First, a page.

Where did stock markets come from? Stock exchanges and the rules and regulations that make stock markets possible were not invented by government but instead emerged from the market. From the world’s first major stock market in seventeenth-century Amsterdam to the world’s second and third major stock markets in the eighteenth and nineteenth centuries in London and New York, the markets developed over a long period when government officials did not understand them and refused to enforce most contracts in them. Officials viewed most of what went on in stock markets as forms of gambling and passed various prohibitions, yet brokers ignored the prohibitions and developed amazingly sophisticated contracts, including forward contracts, short sales, securitization, hypothecation, and options. Similar to the evolution of money, the stock markets grew out of a series of private choices and can be seen as a quintessential example of spontaneous market order.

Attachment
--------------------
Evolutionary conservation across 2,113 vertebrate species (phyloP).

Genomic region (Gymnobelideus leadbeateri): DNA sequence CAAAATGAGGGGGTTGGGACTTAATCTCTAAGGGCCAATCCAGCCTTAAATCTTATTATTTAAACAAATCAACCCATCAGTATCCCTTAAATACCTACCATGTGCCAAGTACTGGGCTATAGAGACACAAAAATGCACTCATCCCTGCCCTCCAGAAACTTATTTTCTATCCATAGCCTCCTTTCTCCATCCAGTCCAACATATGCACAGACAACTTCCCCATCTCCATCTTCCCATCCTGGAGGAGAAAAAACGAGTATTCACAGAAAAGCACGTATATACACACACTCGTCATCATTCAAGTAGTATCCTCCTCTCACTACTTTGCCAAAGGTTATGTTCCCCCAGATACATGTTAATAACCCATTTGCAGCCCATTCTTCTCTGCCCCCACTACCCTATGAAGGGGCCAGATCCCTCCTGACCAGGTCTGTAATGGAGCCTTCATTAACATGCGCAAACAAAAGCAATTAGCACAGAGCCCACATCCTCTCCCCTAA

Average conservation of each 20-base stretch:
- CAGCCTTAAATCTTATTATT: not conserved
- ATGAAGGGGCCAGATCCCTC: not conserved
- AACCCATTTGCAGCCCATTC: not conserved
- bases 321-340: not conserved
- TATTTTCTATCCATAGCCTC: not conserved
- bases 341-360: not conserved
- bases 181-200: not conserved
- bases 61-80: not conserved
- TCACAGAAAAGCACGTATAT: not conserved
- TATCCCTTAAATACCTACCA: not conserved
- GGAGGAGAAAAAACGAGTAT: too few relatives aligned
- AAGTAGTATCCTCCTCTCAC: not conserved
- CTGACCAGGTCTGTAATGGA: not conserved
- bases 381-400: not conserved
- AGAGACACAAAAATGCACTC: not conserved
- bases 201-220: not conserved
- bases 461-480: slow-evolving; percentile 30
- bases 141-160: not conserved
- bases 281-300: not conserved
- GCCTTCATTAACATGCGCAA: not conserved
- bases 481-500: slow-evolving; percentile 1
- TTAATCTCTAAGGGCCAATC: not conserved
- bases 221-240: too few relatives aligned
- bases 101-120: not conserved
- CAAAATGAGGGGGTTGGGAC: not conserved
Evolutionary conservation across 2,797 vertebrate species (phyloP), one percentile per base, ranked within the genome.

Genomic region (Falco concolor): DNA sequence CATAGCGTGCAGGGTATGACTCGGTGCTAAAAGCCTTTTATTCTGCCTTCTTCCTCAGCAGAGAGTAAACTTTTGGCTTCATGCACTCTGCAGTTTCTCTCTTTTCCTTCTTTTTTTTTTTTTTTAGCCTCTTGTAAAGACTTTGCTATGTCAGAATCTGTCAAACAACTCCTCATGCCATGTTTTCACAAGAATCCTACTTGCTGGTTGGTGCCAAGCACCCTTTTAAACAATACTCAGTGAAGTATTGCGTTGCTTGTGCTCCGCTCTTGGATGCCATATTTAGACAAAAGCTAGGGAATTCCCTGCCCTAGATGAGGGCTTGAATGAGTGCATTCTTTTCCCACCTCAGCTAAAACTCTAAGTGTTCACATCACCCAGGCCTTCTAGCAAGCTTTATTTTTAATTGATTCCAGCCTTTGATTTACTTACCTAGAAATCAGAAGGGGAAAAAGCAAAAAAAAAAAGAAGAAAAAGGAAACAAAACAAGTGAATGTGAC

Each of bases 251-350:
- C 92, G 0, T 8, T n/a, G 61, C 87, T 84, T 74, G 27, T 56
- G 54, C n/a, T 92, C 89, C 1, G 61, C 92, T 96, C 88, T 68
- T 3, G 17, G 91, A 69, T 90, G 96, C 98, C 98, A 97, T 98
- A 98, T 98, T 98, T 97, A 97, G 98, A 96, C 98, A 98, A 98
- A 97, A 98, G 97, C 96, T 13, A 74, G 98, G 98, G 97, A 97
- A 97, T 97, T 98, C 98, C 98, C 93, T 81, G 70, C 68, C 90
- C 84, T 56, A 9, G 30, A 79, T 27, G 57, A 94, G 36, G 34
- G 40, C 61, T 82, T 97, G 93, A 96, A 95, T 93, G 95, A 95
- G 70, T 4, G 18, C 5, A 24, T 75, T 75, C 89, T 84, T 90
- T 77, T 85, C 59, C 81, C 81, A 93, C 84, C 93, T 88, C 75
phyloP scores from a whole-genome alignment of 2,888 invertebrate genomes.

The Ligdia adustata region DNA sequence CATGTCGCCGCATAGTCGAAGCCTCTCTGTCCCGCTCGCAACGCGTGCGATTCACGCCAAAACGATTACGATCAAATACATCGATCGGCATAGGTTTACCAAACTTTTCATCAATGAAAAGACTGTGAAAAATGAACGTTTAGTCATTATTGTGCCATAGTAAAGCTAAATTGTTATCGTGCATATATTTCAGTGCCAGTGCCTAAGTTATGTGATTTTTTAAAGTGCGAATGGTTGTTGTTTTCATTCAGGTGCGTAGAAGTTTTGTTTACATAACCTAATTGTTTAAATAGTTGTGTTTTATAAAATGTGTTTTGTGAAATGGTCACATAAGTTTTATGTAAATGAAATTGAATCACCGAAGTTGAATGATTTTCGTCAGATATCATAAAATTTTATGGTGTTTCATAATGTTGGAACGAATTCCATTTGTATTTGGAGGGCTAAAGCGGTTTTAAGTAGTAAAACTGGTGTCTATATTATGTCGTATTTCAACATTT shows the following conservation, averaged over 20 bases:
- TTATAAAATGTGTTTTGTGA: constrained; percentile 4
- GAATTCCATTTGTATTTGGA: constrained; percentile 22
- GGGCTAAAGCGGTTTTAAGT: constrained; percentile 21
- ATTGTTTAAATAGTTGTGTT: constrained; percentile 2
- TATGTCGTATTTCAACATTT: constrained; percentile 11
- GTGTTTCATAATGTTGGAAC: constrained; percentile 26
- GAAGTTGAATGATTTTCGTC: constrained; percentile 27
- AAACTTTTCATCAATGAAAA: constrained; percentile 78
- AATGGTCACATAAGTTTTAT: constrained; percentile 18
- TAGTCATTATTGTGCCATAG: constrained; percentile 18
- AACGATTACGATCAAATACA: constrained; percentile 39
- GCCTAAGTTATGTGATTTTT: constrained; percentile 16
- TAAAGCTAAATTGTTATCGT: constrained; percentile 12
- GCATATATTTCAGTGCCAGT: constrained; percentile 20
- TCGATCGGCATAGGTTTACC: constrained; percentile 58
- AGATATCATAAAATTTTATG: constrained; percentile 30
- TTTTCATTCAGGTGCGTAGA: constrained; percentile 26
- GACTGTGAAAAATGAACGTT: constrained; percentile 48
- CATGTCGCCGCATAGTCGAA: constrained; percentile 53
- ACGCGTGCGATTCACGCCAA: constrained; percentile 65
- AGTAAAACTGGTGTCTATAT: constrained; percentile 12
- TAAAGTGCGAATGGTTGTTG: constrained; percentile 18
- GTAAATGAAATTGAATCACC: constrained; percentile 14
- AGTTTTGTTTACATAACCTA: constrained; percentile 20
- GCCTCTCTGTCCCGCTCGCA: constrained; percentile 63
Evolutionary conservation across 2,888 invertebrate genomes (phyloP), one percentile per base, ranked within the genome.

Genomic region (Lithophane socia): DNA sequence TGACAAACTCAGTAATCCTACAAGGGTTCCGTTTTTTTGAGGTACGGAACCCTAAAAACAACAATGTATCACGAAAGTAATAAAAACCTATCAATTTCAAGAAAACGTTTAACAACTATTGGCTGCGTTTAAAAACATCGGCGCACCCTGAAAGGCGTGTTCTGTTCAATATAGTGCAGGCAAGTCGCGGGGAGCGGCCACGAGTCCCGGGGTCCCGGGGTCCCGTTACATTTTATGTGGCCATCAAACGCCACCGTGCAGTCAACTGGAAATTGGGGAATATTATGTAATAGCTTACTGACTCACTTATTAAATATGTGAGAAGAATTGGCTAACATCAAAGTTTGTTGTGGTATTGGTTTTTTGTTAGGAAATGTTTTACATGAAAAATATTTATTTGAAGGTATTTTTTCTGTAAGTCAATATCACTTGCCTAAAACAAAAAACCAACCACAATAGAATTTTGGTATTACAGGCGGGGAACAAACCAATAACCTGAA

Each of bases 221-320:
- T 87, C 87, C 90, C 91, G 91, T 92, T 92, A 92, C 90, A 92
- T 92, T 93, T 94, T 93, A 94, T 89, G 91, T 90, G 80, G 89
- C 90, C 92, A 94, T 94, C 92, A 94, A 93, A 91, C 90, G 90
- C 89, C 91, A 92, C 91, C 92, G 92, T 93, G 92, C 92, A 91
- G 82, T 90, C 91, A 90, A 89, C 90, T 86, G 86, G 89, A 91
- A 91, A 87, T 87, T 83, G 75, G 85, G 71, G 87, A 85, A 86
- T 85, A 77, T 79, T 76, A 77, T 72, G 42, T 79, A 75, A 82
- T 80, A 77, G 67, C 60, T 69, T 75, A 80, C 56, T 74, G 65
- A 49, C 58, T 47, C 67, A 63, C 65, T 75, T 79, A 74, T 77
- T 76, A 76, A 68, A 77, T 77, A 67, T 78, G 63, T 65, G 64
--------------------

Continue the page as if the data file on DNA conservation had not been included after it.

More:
The Oxford Handbook of Austrian Economics is available through Oxford University Press.